The budget presentation comes at a time Zimbabwe is in the throes of a deepening economic crisis characterised by a debilitating liquidity crunch, an acute foreign currency and fuel shortage, low capacity utilisation, dwindling foreign direct investment and runaway inflation which has galloped to nearly 800 %.
The ailing economy has been hard hit by the impact of the Covid-19 lockdown.
The Zimbabwe National Chamber of Commerce has projected that at least a quarter of the country’s formal workforce will be rendered redundant with the tourism sector losing nearly 25% of its workforce.
Ncube presents the budget amid disgruntlement from restive civil servants who have indicated to the government that they will not negotiate a Zimbabwean dollar-based salary increment, given the local currency’s rapid depreciation.
Health professionals at public hospitals have gone on strike to press for better working conditions.
This is despite government awarding a US$75 Covid-19 allowance to civil servants and US$30 to pensioners, which will, however, not be in the form of hard cash. Analysts say this has shown that the government cannot afford to dollarise as it has no access to reliable amounts of foreign
The small business sector in Zimbabwe, as in other developing countries has potential to be a conduit and a catalyst for sustainable development. However, despite such potential, the small business sector attracts limited funding attention from retail, institutional and multilateral investors.
In an effort to bridge the funding gap of SMEs, the country’s first Alternative Trading Platform (ATP), Financial Securities Exchange (FINSEC), launched the Growth Enterprises Market (GEM) Portal. The GEM Portal is a dedicated online Portal designed for Small and Medium Enterprises (SMEs) in need of raising capital for retooling , increasing productivity, or to increase their product range or for expansion into diversified markets.
It is a simplified yet innovative use of technology for SMEs to apply for equity or debt financing, and be exposed to financiers and advisors. SMEs can apply through the GEM Portal to raise capital in an efficient, convenient and cost-effective manner that currency.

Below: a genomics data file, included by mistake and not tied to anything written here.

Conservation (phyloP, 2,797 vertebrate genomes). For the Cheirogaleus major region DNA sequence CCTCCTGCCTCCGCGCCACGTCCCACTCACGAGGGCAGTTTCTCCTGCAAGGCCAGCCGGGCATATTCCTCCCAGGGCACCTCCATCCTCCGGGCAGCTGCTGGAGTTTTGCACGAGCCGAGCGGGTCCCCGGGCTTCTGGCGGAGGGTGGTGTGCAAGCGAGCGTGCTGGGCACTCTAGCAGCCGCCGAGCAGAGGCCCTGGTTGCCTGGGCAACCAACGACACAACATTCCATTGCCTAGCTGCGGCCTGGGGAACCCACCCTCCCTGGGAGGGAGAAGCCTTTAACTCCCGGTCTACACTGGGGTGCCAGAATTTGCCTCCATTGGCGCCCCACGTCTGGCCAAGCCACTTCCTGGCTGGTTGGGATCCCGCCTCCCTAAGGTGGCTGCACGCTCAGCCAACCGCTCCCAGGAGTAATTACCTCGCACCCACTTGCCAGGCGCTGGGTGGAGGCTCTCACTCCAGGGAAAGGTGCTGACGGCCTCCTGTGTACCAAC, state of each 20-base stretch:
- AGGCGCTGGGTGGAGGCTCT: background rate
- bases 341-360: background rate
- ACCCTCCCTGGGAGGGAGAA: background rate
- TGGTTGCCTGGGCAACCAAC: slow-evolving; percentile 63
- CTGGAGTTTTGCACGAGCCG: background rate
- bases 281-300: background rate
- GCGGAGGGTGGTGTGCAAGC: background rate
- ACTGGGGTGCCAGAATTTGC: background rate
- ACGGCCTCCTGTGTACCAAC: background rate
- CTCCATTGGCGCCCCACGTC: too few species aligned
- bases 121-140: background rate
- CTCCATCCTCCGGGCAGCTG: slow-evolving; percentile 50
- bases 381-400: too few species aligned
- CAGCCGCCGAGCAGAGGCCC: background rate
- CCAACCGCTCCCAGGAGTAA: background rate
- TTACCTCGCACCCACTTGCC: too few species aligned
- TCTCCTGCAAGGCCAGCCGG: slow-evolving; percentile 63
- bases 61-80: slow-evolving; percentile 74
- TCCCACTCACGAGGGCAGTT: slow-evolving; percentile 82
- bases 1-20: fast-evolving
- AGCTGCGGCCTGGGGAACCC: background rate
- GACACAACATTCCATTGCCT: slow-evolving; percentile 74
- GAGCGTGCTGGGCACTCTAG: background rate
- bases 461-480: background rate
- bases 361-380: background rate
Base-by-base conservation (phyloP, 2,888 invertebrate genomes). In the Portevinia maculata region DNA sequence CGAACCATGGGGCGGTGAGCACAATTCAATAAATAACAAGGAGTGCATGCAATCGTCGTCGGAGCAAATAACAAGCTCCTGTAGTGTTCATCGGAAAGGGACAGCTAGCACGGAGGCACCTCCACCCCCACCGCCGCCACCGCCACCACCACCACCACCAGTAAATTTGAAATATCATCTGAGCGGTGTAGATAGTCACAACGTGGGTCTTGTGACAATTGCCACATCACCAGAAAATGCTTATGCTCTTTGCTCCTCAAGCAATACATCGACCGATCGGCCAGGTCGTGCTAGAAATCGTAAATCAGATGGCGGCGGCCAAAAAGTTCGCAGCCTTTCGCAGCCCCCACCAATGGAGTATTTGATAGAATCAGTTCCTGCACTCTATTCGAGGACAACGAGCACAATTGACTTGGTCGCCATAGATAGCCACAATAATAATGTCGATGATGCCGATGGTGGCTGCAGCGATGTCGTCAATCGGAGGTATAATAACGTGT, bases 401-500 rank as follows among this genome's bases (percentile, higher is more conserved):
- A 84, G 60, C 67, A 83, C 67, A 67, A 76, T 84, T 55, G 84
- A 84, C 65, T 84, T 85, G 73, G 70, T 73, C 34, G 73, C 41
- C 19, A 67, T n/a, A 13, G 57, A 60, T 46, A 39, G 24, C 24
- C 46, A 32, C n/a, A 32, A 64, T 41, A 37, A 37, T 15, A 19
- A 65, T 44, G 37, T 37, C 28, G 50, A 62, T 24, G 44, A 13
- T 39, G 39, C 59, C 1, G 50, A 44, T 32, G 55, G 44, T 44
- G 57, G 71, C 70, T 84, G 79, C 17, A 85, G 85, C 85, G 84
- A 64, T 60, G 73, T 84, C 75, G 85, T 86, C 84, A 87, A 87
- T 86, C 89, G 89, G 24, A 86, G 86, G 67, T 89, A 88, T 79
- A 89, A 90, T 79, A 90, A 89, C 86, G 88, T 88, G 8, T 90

Efforts to contain the runaway parallel market exchange rate, which has been one of the main catalysts of inflation, has also proven unsuccessful since the government banned the multi-currency regime and made the Zimdollar the sole legal tender in June last year through Statutory Instrument 142 of 2019.
The parlous national purse has been worsened by unrestrained fiscal spending by government.
Now, the task ahead for Ncube is to devise measures to stabilise the rapidly imploding economy. He must curb consumptive subsidies that have been a major source of inflation.
The Finance minister will present the mid-term budget after international financial institutions (IFIs) recently rebuffed his pleas for financial assistance. Ncube told the IFIs that the economy will contract by between 15% to 20%, adding that the implosion could have adverse ramifications for the entire Southern Africa region.
Workers in both the public and private sectors are demanding United States dollarbased salaries despite the government’s attempt to de-dollarise the economy.
Ncube is under pressure to placate disenchanted citizens whose incomes are being decimated by inflation at a time the prices of goods are skyrocketing. The government’s desperate attempts to put a moratorium on prices of basic commodities in March flopped dismally. Frustrated citizens are planning a nationwide protest on July 31, piling the pressure on the government.
Ncube’s attempts to contain the depreciating local unit which include suspending trading on the local bourse as well as outlawing the fungibility of Old Mutual, PPC and Seed Co counters as well as introducing a forex auction market have failed. The government has failed to tackle the corrupt cartels that are wreaking havoc on the economy and it remains to be seen whether Ncube will take the bull by the horns and present measures to halt the grouping that has been largely responsible for the rout of the local currency.
Economic analyst Brains Muchemwa yesterday told businessdigest that it is important for the fiscal authorities to implement reforms that eliminate the entire list of consumptive subsidies that have been a major source of inflation.
“While the general expectation is that of a supplementary budget which would be bigger than the original budget, it’s important for fiscal authorities to implement reforms that eliminate a whole plethora of consumptive subsidies that have been the source of inflation.
While the Zimbabwean dollar has been an orphan for a long time, it’s still important for the central government and quasigovernment institutions to stop accelerating its demise by pegging prices of goods and services in US dollars at the auction rate,” he said.
Financial analyst George Nhepera said there was a need to deliver more on financial sector reforms, especially on the recently suspended Zimbabwe Stock Exchange, the yet-to-commence Victoria Falls Stock Exchange and price stability through currency reforms.
“In line with the ‘3Rs’ for economic recovery from recession which are reform, recovery and relief the Minister of Finance now has a chance to remodel his budget in a manner that responds to current challenges,” Nhepera said.
“Above all, let us have credible investment policies aimed at attracting investment capital from international investors who, in my view, still see us as an untapped emerging investment market in the region,” he added.